On May 1st, the doors to the World Expo 2010 opened in Shanghai, China. The Expo is intended to facilitate the exchange of ideas and innovations related to the world economy, culture, science and technology. It is a valuable chance for exhibitors to share their accomplishments and to improve international relations between countries. The Expo will continue throughout the summer and fall.
The architectural highlight of the Expo is 239 Pavilions, each designed and built by a different country, all competing for a place in the top 5 most popular pavilions at the Expo. The combination of highly accomplished architects and big government budgets has achieved some truly stunning results. My favorite, however, comes from the UK and is the vision of architect, Thomas Heatherwick.
The UK pavilion, officially titled “the Cathedral” and nicknamed “the Dandelion”, is created from 60,000 7.5m acrylic rods, extending outwards from a central exhibition space. The rods move in circular patterns when the wind blows across the structure, mimicking the movement of a dandelion seedhead (hence the nickname). The rods are transparent, allowing light from the outside to penetrate into the exhibition area. At night, fiber optic elements within each rod emit a soft glow. Also inside each of the 60,000 rods is a seed, which can be viewed from the interior of the exhibition space. The seeds (60,000 different species) were donated by the Kew Gardens Millenium Seedbank.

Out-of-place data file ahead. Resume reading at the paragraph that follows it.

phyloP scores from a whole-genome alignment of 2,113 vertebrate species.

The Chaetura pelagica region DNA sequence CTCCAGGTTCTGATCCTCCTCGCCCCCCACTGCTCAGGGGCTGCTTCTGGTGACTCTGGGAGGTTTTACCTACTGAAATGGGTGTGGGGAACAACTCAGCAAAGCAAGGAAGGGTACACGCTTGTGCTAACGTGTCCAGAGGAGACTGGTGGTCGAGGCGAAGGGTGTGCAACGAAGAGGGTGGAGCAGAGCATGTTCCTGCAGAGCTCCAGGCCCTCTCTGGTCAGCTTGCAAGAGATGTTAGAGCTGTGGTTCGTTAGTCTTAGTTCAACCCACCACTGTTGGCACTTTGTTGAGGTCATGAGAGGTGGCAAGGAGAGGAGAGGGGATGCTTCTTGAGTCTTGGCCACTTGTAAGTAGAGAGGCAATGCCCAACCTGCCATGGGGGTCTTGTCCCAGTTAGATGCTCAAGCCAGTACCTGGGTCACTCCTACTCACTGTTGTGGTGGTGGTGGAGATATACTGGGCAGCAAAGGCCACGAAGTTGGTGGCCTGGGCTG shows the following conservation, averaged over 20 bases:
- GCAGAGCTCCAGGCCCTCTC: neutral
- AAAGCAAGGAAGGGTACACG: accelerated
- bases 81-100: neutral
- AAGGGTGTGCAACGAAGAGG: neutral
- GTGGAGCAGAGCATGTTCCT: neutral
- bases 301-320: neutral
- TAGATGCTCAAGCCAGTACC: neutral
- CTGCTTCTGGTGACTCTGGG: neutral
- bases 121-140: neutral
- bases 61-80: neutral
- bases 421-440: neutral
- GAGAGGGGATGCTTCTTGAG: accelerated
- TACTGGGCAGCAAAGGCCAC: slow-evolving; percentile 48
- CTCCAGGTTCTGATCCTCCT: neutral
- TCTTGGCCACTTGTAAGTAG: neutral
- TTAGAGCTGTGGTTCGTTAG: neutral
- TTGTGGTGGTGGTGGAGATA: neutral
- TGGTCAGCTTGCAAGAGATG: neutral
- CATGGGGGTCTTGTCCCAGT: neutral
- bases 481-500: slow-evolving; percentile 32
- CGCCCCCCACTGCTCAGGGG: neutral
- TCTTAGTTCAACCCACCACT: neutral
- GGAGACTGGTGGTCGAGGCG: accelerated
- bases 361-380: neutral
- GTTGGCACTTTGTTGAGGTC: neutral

The pavilion aims to explore the relationship between nature and cities and to make a real contribution to the Expo’s theme, Better City, Better Life, through performances and exhibitions within the pavilion itself. All of the materials to build the pavilion were sourced within 300km of the World Expo Site.
Lead Designer: Heatherwick Studio
Project team: Thomas Heatherwick, Katerina Dionysopoulou, Robert Wilson, Peter Ayres, Stuart Wood, Ingrid Hu, Jaroslav Hulin, Chiara Ferrari and Ramona Becker
Key Construction Materials: steel and timber composite structure, 60,000 fiber optic filaments, aluminum sleeves
Optic fibers: 60,588
Optic fibers length: 7.5 meters
Seeds in Seed Cathedral: 217,300
Source of Seeds: China’s Kunming Institute of Botany, a partner in Kew Royal Botanic Gardens’ Millennium Seed Bank Project.
Read more about the UK Pavilion and check out these images.